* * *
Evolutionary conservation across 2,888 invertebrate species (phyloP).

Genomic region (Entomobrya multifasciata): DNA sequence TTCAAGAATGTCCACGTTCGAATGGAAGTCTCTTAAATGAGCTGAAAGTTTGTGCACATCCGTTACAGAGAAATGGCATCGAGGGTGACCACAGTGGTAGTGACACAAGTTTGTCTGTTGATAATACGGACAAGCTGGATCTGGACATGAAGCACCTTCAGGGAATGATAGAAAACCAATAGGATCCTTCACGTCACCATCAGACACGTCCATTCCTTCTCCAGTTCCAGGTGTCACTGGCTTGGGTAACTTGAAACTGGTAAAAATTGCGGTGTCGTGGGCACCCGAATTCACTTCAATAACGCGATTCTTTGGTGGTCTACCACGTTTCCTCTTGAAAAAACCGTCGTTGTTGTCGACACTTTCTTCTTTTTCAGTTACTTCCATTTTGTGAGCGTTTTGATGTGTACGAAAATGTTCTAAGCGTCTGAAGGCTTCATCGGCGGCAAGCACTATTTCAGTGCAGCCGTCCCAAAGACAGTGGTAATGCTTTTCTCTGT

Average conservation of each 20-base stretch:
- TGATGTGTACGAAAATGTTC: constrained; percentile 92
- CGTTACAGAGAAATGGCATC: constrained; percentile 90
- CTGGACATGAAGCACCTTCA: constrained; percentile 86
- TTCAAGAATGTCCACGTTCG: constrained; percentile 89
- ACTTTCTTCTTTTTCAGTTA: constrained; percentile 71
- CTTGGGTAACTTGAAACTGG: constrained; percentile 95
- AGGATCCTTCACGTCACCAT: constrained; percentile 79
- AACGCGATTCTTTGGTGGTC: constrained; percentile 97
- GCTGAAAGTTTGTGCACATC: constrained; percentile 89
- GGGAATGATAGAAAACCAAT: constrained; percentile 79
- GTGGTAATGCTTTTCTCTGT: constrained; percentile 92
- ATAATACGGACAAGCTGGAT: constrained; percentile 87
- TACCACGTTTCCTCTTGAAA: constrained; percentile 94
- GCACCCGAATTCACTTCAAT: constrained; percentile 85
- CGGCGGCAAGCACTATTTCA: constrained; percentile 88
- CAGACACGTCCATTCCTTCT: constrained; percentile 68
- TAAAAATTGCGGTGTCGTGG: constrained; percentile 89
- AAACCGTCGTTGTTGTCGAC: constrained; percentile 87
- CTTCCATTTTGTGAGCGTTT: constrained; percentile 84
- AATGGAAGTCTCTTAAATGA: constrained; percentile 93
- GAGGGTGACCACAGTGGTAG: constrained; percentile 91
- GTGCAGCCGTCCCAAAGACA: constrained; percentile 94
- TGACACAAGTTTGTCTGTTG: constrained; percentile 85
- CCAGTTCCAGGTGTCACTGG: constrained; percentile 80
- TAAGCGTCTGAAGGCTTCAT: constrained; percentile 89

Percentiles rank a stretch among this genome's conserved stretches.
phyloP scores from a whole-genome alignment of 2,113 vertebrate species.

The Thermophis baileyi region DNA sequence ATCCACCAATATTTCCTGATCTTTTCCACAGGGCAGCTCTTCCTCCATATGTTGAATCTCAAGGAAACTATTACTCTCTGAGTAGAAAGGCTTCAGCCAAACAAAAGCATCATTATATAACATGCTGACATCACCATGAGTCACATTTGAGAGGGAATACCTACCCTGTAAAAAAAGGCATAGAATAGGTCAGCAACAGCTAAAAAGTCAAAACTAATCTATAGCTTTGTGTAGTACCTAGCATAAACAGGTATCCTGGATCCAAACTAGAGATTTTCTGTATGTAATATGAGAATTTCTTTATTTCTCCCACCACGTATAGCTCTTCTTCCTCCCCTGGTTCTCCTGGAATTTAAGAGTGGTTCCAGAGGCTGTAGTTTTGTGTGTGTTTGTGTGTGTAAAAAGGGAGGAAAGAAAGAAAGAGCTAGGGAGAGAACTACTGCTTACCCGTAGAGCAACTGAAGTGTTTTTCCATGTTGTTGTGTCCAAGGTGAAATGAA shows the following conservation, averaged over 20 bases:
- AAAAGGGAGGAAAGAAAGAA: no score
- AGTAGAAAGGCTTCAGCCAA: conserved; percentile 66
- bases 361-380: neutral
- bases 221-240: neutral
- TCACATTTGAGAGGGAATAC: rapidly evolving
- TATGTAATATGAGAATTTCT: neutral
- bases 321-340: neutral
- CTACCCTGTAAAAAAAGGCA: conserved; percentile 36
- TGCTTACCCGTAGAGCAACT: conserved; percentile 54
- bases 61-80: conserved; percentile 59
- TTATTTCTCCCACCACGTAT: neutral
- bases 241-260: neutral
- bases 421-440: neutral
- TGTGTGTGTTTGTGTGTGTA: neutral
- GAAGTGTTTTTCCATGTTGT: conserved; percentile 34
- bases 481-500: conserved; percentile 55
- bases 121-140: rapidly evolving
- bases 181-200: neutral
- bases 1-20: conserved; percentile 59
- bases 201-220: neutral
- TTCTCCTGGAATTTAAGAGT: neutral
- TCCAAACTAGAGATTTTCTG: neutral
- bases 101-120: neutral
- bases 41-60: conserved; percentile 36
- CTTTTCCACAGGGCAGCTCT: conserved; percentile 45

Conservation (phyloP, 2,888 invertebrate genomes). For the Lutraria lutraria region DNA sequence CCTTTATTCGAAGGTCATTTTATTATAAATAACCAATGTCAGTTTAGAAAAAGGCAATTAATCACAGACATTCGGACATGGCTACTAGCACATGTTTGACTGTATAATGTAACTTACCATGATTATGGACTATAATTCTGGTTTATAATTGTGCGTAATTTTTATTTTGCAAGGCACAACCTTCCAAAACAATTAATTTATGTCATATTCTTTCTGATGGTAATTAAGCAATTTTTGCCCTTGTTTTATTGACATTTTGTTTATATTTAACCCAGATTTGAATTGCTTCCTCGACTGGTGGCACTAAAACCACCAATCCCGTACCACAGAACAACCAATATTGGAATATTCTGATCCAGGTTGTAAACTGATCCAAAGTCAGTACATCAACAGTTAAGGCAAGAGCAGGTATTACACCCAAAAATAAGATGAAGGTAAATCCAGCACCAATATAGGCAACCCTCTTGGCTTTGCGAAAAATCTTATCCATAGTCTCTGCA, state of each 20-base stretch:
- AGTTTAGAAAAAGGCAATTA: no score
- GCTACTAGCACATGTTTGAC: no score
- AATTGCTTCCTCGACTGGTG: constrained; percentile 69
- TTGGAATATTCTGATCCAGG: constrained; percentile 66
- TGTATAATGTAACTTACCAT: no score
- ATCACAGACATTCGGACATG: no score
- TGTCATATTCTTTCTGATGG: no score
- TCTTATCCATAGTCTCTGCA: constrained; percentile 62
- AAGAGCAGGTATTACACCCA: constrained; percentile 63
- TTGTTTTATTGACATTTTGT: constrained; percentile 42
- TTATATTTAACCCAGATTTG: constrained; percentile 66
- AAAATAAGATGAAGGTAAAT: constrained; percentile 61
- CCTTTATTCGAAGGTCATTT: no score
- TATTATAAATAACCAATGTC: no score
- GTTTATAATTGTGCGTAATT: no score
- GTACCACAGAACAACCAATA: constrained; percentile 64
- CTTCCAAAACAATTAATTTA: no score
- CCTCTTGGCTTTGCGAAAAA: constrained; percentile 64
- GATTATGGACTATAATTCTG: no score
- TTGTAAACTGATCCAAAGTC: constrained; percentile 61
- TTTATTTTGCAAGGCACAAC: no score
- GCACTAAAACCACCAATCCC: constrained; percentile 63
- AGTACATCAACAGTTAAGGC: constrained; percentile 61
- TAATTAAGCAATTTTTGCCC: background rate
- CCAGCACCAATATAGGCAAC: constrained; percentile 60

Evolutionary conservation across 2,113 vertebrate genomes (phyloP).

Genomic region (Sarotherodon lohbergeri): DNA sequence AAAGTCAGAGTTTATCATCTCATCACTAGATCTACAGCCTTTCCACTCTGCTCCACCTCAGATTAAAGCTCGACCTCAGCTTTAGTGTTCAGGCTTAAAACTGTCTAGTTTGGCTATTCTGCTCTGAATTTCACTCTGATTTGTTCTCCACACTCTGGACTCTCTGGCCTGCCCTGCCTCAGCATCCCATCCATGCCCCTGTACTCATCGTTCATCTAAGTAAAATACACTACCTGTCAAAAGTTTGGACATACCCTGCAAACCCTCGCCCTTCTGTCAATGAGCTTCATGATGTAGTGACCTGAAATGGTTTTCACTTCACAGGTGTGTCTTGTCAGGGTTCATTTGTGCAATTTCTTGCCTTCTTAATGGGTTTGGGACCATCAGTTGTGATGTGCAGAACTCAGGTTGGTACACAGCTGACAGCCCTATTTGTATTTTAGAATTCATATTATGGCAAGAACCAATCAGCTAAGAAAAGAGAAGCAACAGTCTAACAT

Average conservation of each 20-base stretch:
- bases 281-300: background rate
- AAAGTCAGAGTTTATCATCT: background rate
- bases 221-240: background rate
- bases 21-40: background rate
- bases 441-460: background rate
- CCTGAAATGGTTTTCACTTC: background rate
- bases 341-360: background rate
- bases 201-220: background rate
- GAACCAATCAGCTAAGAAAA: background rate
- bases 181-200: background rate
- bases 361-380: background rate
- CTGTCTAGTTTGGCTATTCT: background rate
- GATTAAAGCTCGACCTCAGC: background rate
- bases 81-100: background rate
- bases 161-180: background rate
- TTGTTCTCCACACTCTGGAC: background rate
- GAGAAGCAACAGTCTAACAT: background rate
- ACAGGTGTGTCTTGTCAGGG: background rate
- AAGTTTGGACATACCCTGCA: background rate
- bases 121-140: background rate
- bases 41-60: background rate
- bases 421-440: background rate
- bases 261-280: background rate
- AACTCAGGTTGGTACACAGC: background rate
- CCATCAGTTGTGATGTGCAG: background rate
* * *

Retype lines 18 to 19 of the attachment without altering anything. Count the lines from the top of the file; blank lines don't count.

- CGGCGGCAAGCACTATTTCA: constrained; percentile 88
- CAGACACGTCCATTCCTTCT: constrained; percentile 68